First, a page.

What To Do When Your Hair Is So Fried It Looks Like Overbrushed Barbie Hair

For anyone who is experiencing texture issues due to overprocessing, allow me to tell you that there IS hope: Within a few weeks, my hair was as manageable as a scared 21-year-old intern again!

Jun 4, 2012 at 4:00pm | Leave a comment

You guys know how Zoe Wiepert of Bumble and Bumble, who made me blonde, is like a super chic big deal, right? As evidenced by the fact that she does Cat Marnell and The Man Repeller's hair and the color for lots of high-profile ads like these BB Colorminded ones:

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And this Surf Spray one that I keep seeing in all the women's magazines. She's so fancy. I don't know if I can go back to Brooklyn for hair, ya'll.

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Speaking of not going back to things, am I the only one who always hears such a statement in the voice of Madonna in "A League of Their Own," when she's all, "You can tell ol' rich Mr. Old Chocolate Man that I ain't GOING BACK." (That last paragraph is where I officially crossed the line from writing an article to just writing stuff.)

ANYWAY.

Zoe is legit, which is why she was careful to warn me repeatedly that going from dark brunette to blonde in one session was certain to significantly change the texture of my hair.

"You may have...breakage," she told me, which is up there with "pus" on the list of words I don't want associated with my general appearance. But I was determined not to be a whiny little girl about the results -- sort of like the hair equivalent of that game where you're not allowed to flinch while your friend pretends to hit you in the face.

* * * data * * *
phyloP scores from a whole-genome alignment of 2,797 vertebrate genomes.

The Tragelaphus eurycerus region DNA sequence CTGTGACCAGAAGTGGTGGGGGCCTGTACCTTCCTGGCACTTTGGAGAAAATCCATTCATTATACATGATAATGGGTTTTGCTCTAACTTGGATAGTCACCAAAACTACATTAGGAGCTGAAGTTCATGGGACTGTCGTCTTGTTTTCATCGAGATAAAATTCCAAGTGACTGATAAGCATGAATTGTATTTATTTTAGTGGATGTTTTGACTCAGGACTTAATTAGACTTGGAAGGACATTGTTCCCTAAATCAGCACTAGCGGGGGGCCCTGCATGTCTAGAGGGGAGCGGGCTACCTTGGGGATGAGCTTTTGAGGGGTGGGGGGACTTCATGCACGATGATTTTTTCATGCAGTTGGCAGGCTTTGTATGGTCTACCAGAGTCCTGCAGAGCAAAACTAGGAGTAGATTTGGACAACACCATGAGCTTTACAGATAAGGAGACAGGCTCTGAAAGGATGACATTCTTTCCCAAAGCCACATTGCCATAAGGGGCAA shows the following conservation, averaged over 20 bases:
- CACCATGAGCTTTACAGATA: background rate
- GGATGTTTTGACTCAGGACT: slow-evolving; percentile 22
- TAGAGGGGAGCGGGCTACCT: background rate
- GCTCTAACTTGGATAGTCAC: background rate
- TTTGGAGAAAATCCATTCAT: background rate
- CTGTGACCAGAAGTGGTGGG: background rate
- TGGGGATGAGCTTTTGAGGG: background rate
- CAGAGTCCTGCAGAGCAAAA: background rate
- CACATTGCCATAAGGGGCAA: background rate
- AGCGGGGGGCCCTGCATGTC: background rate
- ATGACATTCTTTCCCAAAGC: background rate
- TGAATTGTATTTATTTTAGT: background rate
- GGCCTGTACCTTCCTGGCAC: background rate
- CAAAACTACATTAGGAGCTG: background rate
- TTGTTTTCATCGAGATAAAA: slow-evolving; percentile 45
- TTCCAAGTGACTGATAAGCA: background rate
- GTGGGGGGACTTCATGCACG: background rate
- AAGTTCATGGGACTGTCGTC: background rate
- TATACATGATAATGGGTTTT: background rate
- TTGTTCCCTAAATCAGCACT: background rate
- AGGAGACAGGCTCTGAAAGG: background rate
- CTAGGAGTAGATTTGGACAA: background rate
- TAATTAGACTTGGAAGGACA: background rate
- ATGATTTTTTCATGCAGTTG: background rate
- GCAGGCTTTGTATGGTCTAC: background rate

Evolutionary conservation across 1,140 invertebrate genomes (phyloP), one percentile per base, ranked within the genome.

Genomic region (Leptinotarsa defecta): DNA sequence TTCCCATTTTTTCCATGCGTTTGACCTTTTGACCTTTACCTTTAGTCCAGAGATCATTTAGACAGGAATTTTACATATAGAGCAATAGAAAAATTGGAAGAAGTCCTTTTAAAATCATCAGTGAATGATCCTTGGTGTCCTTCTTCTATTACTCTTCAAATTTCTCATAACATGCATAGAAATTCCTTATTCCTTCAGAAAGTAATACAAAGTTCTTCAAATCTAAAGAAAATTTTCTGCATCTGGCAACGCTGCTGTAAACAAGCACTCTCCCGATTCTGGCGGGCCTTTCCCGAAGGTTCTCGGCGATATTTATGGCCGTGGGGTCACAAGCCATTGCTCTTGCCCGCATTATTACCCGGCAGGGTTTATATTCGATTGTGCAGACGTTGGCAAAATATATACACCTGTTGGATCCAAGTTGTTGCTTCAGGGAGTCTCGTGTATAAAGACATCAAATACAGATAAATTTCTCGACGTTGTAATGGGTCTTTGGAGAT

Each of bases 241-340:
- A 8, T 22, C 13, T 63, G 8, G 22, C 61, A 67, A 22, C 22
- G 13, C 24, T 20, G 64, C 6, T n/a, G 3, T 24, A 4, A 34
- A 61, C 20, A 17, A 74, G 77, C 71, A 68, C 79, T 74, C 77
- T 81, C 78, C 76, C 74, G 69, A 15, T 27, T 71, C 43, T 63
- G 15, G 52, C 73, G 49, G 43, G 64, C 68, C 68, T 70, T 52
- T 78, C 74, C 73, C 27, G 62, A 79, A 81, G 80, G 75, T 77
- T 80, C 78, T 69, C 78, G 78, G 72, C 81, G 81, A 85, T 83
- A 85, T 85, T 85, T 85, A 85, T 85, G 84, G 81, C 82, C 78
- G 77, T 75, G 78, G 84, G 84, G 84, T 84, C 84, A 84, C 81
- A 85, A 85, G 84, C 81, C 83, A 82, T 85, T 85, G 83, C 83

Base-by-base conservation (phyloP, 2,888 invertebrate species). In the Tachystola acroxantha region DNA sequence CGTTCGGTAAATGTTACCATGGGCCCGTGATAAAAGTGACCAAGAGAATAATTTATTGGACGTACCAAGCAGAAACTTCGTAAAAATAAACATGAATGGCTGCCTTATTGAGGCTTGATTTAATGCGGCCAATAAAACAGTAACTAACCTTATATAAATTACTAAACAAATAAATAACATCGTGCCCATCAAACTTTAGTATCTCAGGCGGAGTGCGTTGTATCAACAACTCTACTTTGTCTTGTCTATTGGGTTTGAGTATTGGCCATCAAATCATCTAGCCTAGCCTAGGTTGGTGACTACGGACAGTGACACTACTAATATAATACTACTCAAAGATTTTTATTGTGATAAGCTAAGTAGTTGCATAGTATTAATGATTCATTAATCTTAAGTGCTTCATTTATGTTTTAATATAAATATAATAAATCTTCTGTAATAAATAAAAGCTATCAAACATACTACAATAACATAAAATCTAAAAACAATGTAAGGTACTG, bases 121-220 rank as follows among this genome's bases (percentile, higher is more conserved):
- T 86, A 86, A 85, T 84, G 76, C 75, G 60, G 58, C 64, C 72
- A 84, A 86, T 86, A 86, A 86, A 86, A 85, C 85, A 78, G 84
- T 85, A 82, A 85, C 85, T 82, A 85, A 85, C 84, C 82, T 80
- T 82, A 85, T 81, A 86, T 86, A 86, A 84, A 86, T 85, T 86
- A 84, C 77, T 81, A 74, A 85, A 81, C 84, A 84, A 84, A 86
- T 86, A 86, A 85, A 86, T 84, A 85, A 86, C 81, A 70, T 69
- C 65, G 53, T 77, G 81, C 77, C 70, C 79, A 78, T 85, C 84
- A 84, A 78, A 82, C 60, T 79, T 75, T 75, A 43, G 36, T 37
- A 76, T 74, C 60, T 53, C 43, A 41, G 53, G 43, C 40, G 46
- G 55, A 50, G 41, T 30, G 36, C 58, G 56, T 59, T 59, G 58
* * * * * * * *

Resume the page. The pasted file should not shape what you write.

And luckily, I didn't have any breakage. Because Zoe is fancy, she doesn't use actual bleach, the way I did when I Manic Panic-ed my hair right before my high-school Latin Club's trip to Europe, so that I came home with a whole album of photos of myself with garish pink hair standing in front of European landmarks to horrify my mother with. She uses, I don't know, something else, which strips your hair of color more gently, and then she puts a gloss on it to perfect the tone.

So my hair came out of the process in remarkably good shape considering what it had been through, like one of those babies raised in an orphanage without being touched who still knows how to love. But it wasn't the same as like, a baby with parents and Yo Gabba Gabba sheets and everything.

Anyway, I was slightly traumatized when I had to style my hair by myself for the first time and realized I couldn't get a brush through my formerly dry-and-wear hair. Even though I'd already decided caring about your hair's texture was for socialites and little girls, I started to get a little "my womanly glory hath been compromised" and at one point I turned to Jane Pratt and dramatically announced, "I basically ruined my hair for you."

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This is an exaggeration.